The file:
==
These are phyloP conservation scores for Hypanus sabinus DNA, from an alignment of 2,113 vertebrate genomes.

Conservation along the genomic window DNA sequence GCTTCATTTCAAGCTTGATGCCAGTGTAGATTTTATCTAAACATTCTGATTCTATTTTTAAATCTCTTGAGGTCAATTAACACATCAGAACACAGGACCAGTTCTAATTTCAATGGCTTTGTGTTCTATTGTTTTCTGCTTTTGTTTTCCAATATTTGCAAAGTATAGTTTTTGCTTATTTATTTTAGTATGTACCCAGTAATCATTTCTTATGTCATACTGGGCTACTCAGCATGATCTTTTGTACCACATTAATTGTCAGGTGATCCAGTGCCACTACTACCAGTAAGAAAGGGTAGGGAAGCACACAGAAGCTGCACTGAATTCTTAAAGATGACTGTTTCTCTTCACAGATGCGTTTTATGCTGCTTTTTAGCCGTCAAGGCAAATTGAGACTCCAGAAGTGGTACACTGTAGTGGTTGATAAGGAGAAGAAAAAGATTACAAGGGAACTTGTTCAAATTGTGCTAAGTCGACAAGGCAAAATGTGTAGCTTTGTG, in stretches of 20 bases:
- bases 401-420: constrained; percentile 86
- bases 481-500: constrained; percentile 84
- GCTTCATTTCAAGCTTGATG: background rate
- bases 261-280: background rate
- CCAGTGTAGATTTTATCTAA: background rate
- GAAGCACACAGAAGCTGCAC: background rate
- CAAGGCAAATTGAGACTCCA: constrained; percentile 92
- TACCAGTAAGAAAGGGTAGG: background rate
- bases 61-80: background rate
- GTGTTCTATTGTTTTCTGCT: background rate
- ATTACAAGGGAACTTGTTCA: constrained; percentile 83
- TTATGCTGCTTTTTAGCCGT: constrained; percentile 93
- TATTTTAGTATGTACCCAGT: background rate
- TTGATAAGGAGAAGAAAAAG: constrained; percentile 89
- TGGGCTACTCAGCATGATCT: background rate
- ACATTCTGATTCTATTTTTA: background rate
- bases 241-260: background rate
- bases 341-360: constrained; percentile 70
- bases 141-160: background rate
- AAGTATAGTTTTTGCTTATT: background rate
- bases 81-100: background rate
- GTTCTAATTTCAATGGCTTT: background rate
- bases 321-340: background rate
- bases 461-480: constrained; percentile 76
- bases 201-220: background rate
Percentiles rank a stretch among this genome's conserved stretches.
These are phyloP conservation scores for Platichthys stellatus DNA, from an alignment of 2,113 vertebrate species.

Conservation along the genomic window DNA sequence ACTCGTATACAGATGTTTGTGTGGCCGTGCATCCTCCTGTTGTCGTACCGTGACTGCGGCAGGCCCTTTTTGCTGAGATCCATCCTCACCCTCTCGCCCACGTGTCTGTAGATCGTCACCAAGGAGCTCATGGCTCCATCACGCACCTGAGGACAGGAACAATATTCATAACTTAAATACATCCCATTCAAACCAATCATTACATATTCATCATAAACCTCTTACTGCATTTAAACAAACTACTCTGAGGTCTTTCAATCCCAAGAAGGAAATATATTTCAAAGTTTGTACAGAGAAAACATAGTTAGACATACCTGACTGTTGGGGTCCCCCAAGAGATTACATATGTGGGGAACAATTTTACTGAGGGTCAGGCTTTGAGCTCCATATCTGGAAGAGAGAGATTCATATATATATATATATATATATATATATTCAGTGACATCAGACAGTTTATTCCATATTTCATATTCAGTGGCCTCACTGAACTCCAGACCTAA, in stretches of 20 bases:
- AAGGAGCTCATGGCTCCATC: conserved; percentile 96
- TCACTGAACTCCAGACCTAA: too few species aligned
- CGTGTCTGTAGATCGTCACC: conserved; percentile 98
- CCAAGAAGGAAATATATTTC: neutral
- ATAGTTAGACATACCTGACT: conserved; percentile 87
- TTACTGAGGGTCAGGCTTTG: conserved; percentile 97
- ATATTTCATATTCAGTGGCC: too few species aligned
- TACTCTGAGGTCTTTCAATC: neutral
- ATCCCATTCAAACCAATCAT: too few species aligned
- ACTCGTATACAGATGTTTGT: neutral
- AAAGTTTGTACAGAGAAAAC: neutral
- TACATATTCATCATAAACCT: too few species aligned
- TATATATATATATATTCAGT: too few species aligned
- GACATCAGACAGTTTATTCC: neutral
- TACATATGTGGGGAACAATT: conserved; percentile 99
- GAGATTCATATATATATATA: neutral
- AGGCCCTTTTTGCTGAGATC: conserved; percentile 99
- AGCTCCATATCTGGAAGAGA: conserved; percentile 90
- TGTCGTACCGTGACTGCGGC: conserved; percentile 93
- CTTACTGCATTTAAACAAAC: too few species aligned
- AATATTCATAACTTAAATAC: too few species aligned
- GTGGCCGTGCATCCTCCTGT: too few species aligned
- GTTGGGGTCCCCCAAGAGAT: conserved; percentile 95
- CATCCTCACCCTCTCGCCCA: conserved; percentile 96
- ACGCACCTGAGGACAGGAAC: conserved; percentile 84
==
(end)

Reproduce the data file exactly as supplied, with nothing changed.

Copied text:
These are phyloP conservation scores for Hypanus sabinus DNA, from an alignment of 2,113 vertebrate genomes.

Conservation along the genomic window DNA sequence GCTTCATTTCAAGCTTGATGCCAGTGTAGATTTTATCTAAACATTCTGATTCTATTTTTAAATCTCTTGAGGTCAATTAACACATCAGAACACAGGACCAGTTCTAATTTCAATGGCTTTGTGTTCTATTGTTTTCTGCTTTTGTTTTCCAATATTTGCAAAGTATAGTTTTTGCTTATTTATTTTAGTATGTACCCAGTAATCATTTCTTATGTCATACTGGGCTACTCAGCATGATCTTTTGTACCACATTAATTGTCAGGTGATCCAGTGCCACTACTACCAGTAAGAAAGGGTAGGGAAGCACACAGAAGCTGCACTGAATTCTTAAAGATGACTGTTTCTCTTCACAGATGCGTTTTATGCTGCTTTTTAGCCGTCAAGGCAAATTGAGACTCCAGAAGTGGTACACTGTAGTGGTTGATAAGGAGAAGAAAAAGATTACAAGGGAACTTGTTCAAATTGTGCTAAGTCGACAAGGCAAAATGTGTAGCTTTGTG, in stretches of 20 bases:
- bases 401-420: constrained; percentile 86
- bases 481-500: constrained; percentile 84
- GCTTCATTTCAAGCTTGATG: background rate
- bases 261-280: background rate
- CCAGTGTAGATTTTATCTAA: background rate
- GAAGCACACAGAAGCTGCAC: background rate
- CAAGGCAAATTGAGACTCCA: constrained; percentile 92
- TACCAGTAAGAAAGGGTAGG: background rate
- bases 61-80: background rate
- GTGTTCTATTGTTTTCTGCT: background rate
- ATTACAAGGGAACTTGTTCA: constrained; percentile 83
- TTATGCTGCTTTTTAGCCGT: constrained; percentile 93
- TATTTTAGTATGTACCCAGT: background rate
- TTGATAAGGAGAAGAAAAAG: constrained; percentile 89
- TGGGCTACTCAGCATGATCT: background rate
- ACATTCTGATTCTATTTTTA: background rate
- bases 241-260: background rate
- bases 341-360: constrained; percentile 70
- bases 141-160: background rate
- AAGTATAGTTTTTGCTTATT: background rate
- bases 81-100: background rate
- GTTCTAATTTCAATGGCTTT: background rate
- bases 321-340: background rate
- bases 461-480: constrained; percentile 76
- bases 201-220: background rate
Percentiles rank a stretch among this genome's conserved stretches.
These are phyloP conservation scores for Platichthys stellatus DNA, from an alignment of 2,113 vertebrate species.

Conservation along the genomic window DNA sequence ACTCGTATACAGATGTTTGTGTGGCCGTGCATCCTCCTGTTGTCGTACCGTGACTGCGGCAGGCCCTTTTTGCTGAGATCCATCCTCACCCTCTCGCCCACGTGTCTGTAGATCGTCACCAAGGAGCTCATGGCTCCATCACGCACCTGAGGACAGGAACAATATTCATAACTTAAATACATCCCATTCAAACCAATCATTACATATTCATCATAAACCTCTTACTGCATTTAAACAAACTACTCTGAGGTCTTTCAATCCCAAGAAGGAAATATATTTCAAAGTTTGTACAGAGAAAACATAGTTAGACATACCTGACTGTTGGGGTCCCCCAAGAGATTACATATGTGGGGAACAATTTTACTGAGGGTCAGGCTTTGAGCTCCATATCTGGAAGAGAGAGATTCATATATATATATATATATATATATATATTCAGTGACATCAGACAGTTTATTCCATATTTCATATTCAGTGGCCTCACTGAACTCCAGACCTAA, in stretches of 20 bases:
- AAGGAGCTCATGGCTCCATC: conserved; percentile 96
- TCACTGAACTCCAGACCTAA: too few species aligned
- CGTGTCTGTAGATCGTCACC: conserved; percentile 98
- CCAAGAAGGAAATATATTTC: neutral
- ATAGTTAGACATACCTGACT: conserved; percentile 87
- TTACTGAGGGTCAGGCTTTG: conserved; percentile 97
- ATATTTCATATTCAGTGGCC: too few species aligned
- TACTCTGAGGTCTTTCAATC: neutral
- ATCCCATTCAAACCAATCAT: too few species aligned
- ACTCGTATACAGATGTTTGT: neutral
- AAAGTTTGTACAGAGAAAAC: neutral
- TACATATTCATCATAAACCT: too few species aligned
- TATATATATATATATTCAGT: too few species aligned
- GACATCAGACAGTTTATTCC: neutral
- TACATATGTGGGGAACAATT: conserved; percentile 99
- GAGATTCATATATATATATA: neutral
- AGGCCCTTTTTGCTGAGATC: conserved; percentile 99
- AGCTCCATATCTGGAAGAGA: conserved; percentile 90
- TGTCGTACCGTGACTGCGGC: conserved; percentile 93
- CTTACTGCATTTAAACAAAC: too few species aligned
- AATATTCATAACTTAAATAC: too few species aligned
- GTGGCCGTGCATCCTCCTGT: too few species aligned
- GTTGGGGTCCCCCAAGAGAT: conserved; percentile 95
- CATCCTCACCCTCTCGCCCA: conserved; percentile 96
- ACGCACCTGAGGACAGGAAC: conserved; percentile 84